Welsh Government releases new plan to end misery of cold homes

National Energy Action (NEA) media release

Date: 30 September

Contact: Michael Potter, Michael.potter@nea.org.uk / 07595410756

Welsh Government releases new plan to end misery of cold homes

Today the Welsh Government has published a consultation on plans to tackle fuel poverty in Wales. National Energy Action (NEA) Cymru welcomes the opportunity to make sure this is the strongest possible response to the misery of cold homes in Wales.

Previous statutory targets have been missed. NEA Cymru wants new fuel poverty targets that are ambitious and where progress is regularly monitored between now and 2035.

Ben Saltmarsh, Head of NEA Cymru, comments:

“This is a critical time. People of all ages in Wales are struggling in cold, damp homes, rationing energy use and facing rising debt. Without a serious, ambitious plan, fuel poverty will continue to be a devastating problem in Wales, ruining and shortening too many lives.

“Clear targets and milestones are vital to ensure steady progress. Currently, interim milestones are missing and this needs to be addressed. The consultation is a good chance to strengthen the plan and understand how much of a difference it is actually making to at least one in ten people in Wales who cannot afford a warm and healthy home.”

NEA Cymru has set out a short paper highlighting the key commitments the charity would like to see reflected in the final plan. It hopes to work with a range of key stakeholders to help enhance the plan during the consultation to ensure it helps those most in need.


For further information or to arrange an interview with Ben Saltmarsh, Head of NEA Cymru, please contact michael.potter@nea.org.uk/07595410756

Notes to Editors

  1. National Energy Action (NEA) works across Wales, England and Northern Ireland to ensure that everyone in the UK can afford to live in a warm, dry home. To achieve this, it aims to improve access to energy and debt advice, provide training, support energy efficiency policies, local projects and co-ordinate other related services which can help change lives.
  2. An estimated 12% of households (i.e. 155,000 households) were living in fuel poverty in Wales in 2018, according to most recent estimates. For more information, please see ‘Fuel poverty estimates for Wales, 2018’, published in May 2019 and updated on 13 December 2019: https://gov.wales/sites/default/files/statistics-and-research/2019-12/fuel-poverty-estimates-wales-2018.pdf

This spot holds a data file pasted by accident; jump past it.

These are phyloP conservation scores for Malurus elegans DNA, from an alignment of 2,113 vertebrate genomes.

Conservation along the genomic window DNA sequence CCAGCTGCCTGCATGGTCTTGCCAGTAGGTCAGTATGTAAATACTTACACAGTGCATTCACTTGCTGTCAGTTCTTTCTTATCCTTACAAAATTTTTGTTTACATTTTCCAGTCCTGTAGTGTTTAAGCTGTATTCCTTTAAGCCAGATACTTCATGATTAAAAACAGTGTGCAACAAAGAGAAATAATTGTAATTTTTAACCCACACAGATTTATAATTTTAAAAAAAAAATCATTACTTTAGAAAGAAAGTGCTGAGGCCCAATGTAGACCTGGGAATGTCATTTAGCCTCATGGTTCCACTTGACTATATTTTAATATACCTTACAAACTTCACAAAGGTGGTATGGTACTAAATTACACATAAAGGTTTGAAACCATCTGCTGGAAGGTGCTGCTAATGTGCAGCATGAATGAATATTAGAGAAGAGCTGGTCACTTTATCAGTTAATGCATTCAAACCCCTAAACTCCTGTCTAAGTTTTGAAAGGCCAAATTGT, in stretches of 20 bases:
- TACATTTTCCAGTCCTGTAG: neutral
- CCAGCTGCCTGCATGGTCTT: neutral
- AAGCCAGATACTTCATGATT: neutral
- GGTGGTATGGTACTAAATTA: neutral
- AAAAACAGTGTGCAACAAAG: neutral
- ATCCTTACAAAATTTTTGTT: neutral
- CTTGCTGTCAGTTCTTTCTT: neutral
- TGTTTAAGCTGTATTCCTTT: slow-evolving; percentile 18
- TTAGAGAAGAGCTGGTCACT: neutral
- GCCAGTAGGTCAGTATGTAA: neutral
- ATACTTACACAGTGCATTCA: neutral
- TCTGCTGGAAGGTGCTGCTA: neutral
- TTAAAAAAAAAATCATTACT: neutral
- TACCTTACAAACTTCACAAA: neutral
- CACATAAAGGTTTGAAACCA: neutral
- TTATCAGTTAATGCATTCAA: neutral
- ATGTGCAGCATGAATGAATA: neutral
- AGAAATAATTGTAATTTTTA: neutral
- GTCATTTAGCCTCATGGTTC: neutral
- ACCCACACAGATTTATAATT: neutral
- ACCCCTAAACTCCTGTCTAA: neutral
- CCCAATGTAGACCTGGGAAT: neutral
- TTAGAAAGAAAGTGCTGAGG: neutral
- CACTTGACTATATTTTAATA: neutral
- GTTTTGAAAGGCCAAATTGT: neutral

3. A household is regarded as being in fuel poverty if they are unable to keep their home warm at a reasonable cost. In Wales, this is estimated through measuring whether a household needs to spend more than 10% of their income to achieve a satisfactory heating regime. Any household needing to spend more than 20% is defined as being in severe fuel poverty. Vulnerable households are defined as those with a person aged 60 years or over, a child or young person under the age of 16 years and/or a person who is disabled or has a long-term limiting condition.
  4. In its ‘Fuel Poverty Commitment for Wales’ in 2003 and ‘Fuel Poverty Strategy 2010’, the Welsh Government committed to eradicate fuel poverty, as far as reasonably practical: for vulnerable households by 2010; for people living in social housing by 2012; and for everyone in Wales by 2018.
  5. NEA Cymru set out a short paper highlighting the key commitments the charity would like to see reflected in the final fuel poverty plan for Wales. This can be found here.
  6. The latest UK Fuel Poverty Monitor was published in September 2020. This annual investigative report on fuel poverty in the UK and within each of the four nations is published by National Energy Action and Energy Action Scotland. It assesses and reviews policies which are either aimed at or affect the main drivers of fuel poverty, namely: the energy efficiency of domestic dwellings, household incomes, and the cost of energy. This year the Monitor focussed on the impacts of COVID-19, conducting research with 73 unique organisations across the energy industry. It found that across Great Britain, three quarters of frontline organisations are concerned that there is a high risk that fuel debt will increase this winter as a direct result of the pandemic, while 98% believe that there is a moderate or high risk of more households cutting back on their energy use due to being forced to spend more time at home during lockdown periods.


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